I’d like to round off this article by mentioning two associations that are all about “collecting countries”. One of them is my very own start-up, the Flag Collectors Heritage Club. The other initiative was launched by the German adventurer Kolja Spöri, who’s been a great inspiration to me ever since I was given his book “Ich war überall” (…Got The T-Shirt) in 2011.

Kolja founded the ETIC as a way to bring extreme travelers together, organizing a conference in a new and adventurous part of the world every year. You can become a member as soon as you’ve collected 100 UN, 150 TCC, 250 MTP, or 350 TBT (NomadMania) points. For the elite few who have visited all 193 UN member states, there’s also a subgroup that takes a closer look at the person and their travels over the years.

I’ve not yet managed to attend one of the annual congresses that have taken place at intriguing locations like Sealand, Liberland, Grozny in Chechnya, or most recently in the FARC Marquetalia Republic in Colombia. I hope to attend the next one!


Flag Collectors Heritage Club

Last but not least, I’m delighted to announce the establishment of the “Flag Collectors Heritage Club”. As you can see, we already have quite enough lists and associations, but none of them integrate flag theory – it was time for a change!

It’s so much fun to visit every corner of the globe, but we sometimes have to know where to draw the line. I’m going to call it a day once I’ve ticked off all 327 territories on the TCC list – although you won’t catch me settling down anywhere. And my global diversification with flag theory is almost even more entertaining than traveling anyway.

Applying for residence in a certain country, exploiting a legal structure, and making local investments creates a connection to a country on a completely different level – something you’ll never get by merely traveling somewhere.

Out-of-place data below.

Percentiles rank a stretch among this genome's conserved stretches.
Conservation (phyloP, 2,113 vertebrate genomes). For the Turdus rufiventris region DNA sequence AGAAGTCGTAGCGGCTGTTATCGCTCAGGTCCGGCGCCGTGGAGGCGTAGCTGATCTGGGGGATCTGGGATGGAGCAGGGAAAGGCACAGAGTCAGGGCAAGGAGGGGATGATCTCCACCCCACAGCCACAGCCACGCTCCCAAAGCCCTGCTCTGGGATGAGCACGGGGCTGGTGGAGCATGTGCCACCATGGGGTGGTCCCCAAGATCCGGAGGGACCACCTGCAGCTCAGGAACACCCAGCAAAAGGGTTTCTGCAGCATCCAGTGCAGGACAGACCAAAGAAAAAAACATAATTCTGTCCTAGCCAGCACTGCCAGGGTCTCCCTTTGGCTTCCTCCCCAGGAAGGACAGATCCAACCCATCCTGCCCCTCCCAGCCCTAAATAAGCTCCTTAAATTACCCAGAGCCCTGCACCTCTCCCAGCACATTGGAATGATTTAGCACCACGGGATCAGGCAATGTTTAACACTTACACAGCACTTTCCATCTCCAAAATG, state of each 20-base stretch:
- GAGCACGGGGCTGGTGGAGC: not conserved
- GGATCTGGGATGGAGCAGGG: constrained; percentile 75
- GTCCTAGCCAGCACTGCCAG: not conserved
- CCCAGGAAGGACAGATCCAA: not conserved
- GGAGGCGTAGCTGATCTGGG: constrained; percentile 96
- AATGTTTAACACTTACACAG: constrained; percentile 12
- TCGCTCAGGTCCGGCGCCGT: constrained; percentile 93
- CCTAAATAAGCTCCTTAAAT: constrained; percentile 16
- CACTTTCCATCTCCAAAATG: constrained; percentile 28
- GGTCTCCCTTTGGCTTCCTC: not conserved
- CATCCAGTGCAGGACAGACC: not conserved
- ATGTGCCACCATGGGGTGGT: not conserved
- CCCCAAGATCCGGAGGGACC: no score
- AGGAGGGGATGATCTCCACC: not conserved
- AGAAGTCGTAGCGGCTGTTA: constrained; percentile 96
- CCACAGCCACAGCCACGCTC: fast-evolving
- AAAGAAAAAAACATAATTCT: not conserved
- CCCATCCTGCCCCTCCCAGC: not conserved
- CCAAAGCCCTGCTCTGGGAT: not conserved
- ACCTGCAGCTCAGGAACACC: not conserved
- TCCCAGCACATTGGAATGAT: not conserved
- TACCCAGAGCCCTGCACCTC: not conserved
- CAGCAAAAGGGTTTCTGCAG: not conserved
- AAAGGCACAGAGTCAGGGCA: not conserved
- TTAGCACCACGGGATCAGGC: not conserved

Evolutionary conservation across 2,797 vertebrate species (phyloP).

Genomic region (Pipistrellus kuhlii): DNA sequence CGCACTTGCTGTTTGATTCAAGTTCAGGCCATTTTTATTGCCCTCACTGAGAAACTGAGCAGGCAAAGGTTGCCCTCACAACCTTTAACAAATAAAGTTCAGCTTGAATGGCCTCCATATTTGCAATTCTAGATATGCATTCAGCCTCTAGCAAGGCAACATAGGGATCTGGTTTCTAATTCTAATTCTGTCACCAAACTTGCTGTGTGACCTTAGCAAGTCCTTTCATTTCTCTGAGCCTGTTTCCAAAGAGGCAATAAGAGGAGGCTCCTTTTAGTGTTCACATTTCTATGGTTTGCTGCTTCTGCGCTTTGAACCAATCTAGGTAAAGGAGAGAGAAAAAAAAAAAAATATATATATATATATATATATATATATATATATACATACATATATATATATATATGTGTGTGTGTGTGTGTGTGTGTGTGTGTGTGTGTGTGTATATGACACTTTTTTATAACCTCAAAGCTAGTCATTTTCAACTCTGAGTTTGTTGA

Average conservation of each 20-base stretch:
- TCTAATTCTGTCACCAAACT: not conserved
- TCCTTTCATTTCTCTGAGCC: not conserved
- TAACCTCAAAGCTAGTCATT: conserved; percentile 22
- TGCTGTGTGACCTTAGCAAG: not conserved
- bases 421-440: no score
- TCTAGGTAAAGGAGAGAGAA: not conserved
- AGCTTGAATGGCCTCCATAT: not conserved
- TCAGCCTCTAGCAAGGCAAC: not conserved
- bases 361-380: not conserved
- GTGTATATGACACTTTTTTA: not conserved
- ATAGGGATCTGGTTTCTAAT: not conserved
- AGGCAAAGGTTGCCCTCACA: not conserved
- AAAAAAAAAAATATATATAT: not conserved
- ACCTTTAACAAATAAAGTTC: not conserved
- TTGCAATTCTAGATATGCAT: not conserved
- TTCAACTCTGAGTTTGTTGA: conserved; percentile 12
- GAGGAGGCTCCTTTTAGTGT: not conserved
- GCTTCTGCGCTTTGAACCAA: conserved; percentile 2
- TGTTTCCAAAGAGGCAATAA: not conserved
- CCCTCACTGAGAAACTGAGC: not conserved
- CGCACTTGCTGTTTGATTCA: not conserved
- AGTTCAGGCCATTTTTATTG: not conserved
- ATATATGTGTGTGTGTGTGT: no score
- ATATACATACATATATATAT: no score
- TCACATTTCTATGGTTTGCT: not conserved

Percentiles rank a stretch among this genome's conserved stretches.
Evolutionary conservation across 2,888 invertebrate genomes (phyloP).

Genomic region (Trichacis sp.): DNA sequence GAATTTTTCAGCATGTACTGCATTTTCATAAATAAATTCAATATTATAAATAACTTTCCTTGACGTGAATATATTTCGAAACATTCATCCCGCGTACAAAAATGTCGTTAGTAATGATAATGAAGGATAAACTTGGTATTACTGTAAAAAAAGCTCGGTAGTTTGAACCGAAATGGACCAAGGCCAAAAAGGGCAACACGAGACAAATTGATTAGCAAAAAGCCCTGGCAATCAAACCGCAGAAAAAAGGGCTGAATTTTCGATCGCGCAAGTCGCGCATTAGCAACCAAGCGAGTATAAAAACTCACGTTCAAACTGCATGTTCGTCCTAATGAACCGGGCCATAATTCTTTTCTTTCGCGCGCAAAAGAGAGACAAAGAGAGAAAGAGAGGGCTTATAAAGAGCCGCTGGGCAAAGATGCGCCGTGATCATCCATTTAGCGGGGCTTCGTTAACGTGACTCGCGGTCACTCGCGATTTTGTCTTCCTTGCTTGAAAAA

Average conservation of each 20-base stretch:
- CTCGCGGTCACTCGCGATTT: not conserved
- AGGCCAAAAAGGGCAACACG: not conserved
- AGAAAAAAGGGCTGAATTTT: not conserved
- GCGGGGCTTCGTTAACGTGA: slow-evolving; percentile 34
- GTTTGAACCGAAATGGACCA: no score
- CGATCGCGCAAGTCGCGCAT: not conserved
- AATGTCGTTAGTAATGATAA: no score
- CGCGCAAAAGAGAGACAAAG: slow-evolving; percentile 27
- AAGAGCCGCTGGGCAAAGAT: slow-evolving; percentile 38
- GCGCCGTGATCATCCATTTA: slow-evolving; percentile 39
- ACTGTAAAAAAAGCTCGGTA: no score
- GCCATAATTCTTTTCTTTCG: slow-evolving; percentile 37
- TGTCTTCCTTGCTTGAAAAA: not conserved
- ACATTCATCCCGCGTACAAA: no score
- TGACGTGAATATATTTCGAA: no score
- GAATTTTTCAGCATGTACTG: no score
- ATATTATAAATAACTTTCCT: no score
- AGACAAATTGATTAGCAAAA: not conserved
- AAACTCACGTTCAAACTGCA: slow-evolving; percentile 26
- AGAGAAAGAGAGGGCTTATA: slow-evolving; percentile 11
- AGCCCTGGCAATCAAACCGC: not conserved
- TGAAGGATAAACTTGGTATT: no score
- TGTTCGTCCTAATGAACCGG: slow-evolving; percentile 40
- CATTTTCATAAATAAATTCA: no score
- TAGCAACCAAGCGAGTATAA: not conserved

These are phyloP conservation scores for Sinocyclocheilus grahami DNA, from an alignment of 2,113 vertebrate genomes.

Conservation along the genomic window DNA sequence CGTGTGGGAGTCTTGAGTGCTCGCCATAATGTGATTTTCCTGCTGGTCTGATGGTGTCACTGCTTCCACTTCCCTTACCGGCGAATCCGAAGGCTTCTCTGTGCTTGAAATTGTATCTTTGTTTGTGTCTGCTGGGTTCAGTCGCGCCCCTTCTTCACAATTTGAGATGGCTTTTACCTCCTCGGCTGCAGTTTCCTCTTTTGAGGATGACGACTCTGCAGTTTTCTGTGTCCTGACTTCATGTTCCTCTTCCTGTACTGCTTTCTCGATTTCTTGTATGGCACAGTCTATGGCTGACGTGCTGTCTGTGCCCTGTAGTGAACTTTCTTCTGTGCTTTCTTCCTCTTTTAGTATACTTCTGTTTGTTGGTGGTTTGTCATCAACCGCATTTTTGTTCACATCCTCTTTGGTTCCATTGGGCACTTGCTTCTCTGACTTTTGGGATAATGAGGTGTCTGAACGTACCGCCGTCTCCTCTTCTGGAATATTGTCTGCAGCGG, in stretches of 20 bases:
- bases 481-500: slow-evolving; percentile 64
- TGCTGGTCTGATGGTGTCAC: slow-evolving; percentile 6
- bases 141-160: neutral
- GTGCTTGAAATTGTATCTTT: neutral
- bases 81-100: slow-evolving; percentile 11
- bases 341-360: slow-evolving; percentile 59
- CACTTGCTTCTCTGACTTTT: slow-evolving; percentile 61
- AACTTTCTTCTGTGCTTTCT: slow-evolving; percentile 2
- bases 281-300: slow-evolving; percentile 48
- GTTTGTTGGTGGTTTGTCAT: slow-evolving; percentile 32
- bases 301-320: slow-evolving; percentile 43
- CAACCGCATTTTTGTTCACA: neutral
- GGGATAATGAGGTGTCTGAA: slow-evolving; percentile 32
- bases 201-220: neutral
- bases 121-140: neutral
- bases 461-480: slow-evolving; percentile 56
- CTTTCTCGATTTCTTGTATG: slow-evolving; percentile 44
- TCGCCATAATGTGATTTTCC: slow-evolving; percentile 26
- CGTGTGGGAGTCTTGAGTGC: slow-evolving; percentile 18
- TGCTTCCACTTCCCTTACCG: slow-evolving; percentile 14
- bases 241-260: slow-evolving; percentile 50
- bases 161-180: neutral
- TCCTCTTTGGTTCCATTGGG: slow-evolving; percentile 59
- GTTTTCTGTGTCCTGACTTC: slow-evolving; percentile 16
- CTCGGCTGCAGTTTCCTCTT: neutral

That’s why the Flag Collectors Heritage Club is as much about collecting flags as it is about collecting countries. A total of 300 points are awarded for collecting every single flag defined in the 13-flag theory. Each flag has a different maximum number of points depending on its difficulty – after all, there’s a big difference between purchasing a domain for € 30 and obtaining citizenship for € 300,000. At the same time, however, we want to stop multimillionaires from buying their way to the top, and so the maximum number of points for each flag is achievable for every global entrepreneur and investor.

An additional 150 points are awarded for collecting countries. We don’t give points for each country; the number of points increases as it gets more challenging to add even more countries to your album. The FCHC is guided by the UN+ list of 266 sovereign territories. Quite a lot of points are awarded for the last 15 countries on the list to reward frequent travelers and motivate them towards the finish line.

More detailed information on the club’s rules and eligibility requirements can be found in this document and on this website (as soon as it’s ready). You can join the club after collecting 150 points. It’s organized as a non-registered association in Switzerland, and we look forward to welcoming you as our latest member. We not only plan to hold an annual meeting, but also to constantly exchange ideas on flag theory in an intimate environment.

By the way, you can see an up-to-date list of the countries I’ve visited here: